What Is Advanced Basal Cell Carcinoma?

Medically Reviewed by Stephanie S. Gardner, MD on September 18, 2023
3 min read

Advanced basal cell carcinoma is a more complex type of basal cell carcinoma (BCC) -- the most common kind of skin cancer. You usually get it from lots of unprotected sun exposure. But environmental and lifestyle factors, certain medication, and your genes can play a role.

A doctor can help you find the best treatment. You might need radiation, surgery, or special drugs. But you’ll need to get care right away. That’s because this kind of skin cancer can damage your tissue or bones. And it can be life-threatening if left untreated.

Experts don’t agree on one definition. But it’s generally considered BCC that’s hard to treat with standard therapy.

Problems come up for a number of reasons. For example, your tumor might be more aggressive. That means it grows faster and is deeper than typical BCC. Or maybe surgery isn’t possible because the tumor is too close to a vital organ, like your brain.

Other factors that lead to a diagnosis of advanced BCC include:

  • Your tumor covers a big area
  • Edges of your tumor aren’t well-defined
  • Radiation therapy isn’t possible
  • Your previous treatment didn’t work
  • Your cancer grows fast or comes back

There are two categories:

Locally advanced BCC. This is when the cancer spreads to tissue around your original tumor. It’s what happens most of the time with advanced BCC.

Metastatic BCC. Very rarely, BCC can spread to different parts of your body. That means cells from your original tumor show up somewhere else. Your doctor is most likely to find metastatic BCC in your bones, lungs, liver, or lymph nodes. This is the most serious kind of advanced BCC.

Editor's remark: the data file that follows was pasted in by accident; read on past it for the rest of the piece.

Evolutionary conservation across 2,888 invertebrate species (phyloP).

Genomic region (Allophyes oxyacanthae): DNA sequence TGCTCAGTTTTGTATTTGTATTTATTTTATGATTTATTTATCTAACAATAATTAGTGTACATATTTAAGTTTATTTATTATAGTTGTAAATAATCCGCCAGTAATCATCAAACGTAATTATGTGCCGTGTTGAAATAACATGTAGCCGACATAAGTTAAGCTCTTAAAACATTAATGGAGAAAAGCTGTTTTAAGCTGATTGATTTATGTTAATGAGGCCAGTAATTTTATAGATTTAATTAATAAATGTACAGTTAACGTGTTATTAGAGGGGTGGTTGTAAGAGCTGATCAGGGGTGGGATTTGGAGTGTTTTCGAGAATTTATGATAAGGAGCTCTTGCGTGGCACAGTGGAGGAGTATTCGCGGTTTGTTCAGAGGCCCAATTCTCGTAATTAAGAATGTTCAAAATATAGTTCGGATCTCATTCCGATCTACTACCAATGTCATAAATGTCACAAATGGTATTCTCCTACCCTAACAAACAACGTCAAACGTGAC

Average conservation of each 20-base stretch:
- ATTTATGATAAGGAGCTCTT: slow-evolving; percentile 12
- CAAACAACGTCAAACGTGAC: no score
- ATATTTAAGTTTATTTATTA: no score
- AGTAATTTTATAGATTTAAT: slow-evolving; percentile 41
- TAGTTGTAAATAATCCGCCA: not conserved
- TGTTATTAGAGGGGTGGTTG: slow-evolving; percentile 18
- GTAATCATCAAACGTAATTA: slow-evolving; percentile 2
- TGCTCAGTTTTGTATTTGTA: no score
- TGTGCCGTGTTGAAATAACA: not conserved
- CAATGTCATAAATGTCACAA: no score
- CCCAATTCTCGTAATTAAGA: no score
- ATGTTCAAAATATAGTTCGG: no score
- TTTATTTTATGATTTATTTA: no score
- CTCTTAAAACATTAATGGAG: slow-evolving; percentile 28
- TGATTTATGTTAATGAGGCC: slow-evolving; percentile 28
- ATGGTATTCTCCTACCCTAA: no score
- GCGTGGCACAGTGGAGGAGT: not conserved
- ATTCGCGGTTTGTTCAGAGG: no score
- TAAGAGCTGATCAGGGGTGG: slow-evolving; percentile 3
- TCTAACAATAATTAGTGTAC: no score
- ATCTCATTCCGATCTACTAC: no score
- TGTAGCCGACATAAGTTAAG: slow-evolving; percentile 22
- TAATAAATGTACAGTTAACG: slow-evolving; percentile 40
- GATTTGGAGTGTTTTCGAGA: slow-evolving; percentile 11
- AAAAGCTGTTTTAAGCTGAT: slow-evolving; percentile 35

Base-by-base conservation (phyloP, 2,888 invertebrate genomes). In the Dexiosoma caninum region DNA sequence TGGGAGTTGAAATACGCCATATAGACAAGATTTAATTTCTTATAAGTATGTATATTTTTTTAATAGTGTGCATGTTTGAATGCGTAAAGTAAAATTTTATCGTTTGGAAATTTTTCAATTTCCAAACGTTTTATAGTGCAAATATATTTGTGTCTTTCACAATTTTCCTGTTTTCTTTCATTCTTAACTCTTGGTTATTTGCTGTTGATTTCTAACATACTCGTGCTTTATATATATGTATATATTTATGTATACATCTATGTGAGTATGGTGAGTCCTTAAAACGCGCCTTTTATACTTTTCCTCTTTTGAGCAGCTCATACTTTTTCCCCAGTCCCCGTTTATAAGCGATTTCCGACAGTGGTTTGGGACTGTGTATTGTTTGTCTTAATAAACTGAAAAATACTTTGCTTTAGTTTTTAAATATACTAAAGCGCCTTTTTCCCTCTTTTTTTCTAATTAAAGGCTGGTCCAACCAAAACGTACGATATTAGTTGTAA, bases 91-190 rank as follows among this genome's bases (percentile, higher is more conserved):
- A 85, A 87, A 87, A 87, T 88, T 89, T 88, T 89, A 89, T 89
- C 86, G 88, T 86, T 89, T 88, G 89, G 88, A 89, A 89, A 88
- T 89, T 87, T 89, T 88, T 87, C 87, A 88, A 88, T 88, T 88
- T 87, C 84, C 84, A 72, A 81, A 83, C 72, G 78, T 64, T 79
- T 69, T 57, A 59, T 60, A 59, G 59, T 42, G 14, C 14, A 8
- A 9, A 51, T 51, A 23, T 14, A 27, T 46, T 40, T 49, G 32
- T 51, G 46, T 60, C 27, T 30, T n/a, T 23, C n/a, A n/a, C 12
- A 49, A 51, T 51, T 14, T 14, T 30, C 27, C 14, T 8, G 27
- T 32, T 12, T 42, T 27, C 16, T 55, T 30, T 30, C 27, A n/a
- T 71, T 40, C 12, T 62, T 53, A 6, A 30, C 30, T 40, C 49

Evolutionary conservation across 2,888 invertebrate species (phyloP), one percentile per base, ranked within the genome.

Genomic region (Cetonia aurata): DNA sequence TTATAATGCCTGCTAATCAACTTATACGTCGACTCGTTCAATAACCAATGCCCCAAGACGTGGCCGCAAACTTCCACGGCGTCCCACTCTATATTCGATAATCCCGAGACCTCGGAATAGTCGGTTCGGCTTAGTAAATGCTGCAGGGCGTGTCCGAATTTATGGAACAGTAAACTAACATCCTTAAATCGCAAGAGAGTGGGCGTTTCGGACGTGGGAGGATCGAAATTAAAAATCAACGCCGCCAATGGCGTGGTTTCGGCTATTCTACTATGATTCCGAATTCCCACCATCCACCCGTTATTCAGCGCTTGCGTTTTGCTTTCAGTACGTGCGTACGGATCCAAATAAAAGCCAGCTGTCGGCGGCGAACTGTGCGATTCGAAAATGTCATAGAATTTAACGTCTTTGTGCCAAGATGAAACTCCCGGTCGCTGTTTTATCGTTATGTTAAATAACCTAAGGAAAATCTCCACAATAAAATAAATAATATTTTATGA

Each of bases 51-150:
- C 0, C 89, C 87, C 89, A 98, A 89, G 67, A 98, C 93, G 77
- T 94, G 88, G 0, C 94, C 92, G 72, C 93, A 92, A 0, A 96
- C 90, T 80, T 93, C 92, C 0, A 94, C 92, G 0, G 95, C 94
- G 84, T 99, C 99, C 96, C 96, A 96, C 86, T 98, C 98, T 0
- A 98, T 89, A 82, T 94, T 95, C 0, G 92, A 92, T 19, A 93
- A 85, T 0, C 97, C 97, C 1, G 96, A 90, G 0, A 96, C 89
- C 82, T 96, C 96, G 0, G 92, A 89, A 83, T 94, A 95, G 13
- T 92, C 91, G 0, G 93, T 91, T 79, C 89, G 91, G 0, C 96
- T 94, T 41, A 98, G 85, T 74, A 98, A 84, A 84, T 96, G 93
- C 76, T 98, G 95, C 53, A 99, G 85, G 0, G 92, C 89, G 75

Advanced BCC starts in your basal cells, which are in the top layer of your skin. It also tends to grow a lot slower than melanoma. That’s the deadliest kind of skin cancer. It starts in cells called melanocytes.

Any kind of skin cancer is more likely to show up on areas exposed to the sun. Most of the time, advanced BCC affects you from the neck up. But it’s possible to get it other places, like your genitals.

Advanced BCC more commonly affects these areas:  

  • Eye or eyelid
  • Brain
  • Ear canal
  • Nose
  • Lips
  • Bones in your face or skull

It sometimes leads to complications such as:

  • Unwanted cosmetic changes
  • Trouble hearing or seeing
  • Nerve problems in your head or neck
  • Central nervous system issues

It’s hard to predict who’ll get advanced BCC. Some things that raise your chances include:

  • A history of skin cancer
  • Certain genetic disorders  
  • Not getting early medical care
  • Taking long-term medicine to slow down your immune system

Your health care team will come up with a plan based on your specific case.

You may need:

  • Surgery
  • Radiation
  • Chemotherapy
  • Targeted therapy

There’s ongoing research into what works best for advanced BCC. Your doctor might suggest joining a clinical trial if other treatments aren’t successful. That’s a study that looks at new kinds of drugs or treatment methods.    

Skin cancer is more likely to show up in certain people, like those with fair skin. But anyone can get it. You should check with your regular doctor or a dermatologist whenever you see certain changes in your skin.

Here are some signs to watch for:

  • A sore that won’t heal
  • A shiny bump
  • A new brown spot (in people with darker skin)
  • A bump with a dent or rolled edges
  • A growth that itches, bleeds, leaks pus, or gets crusty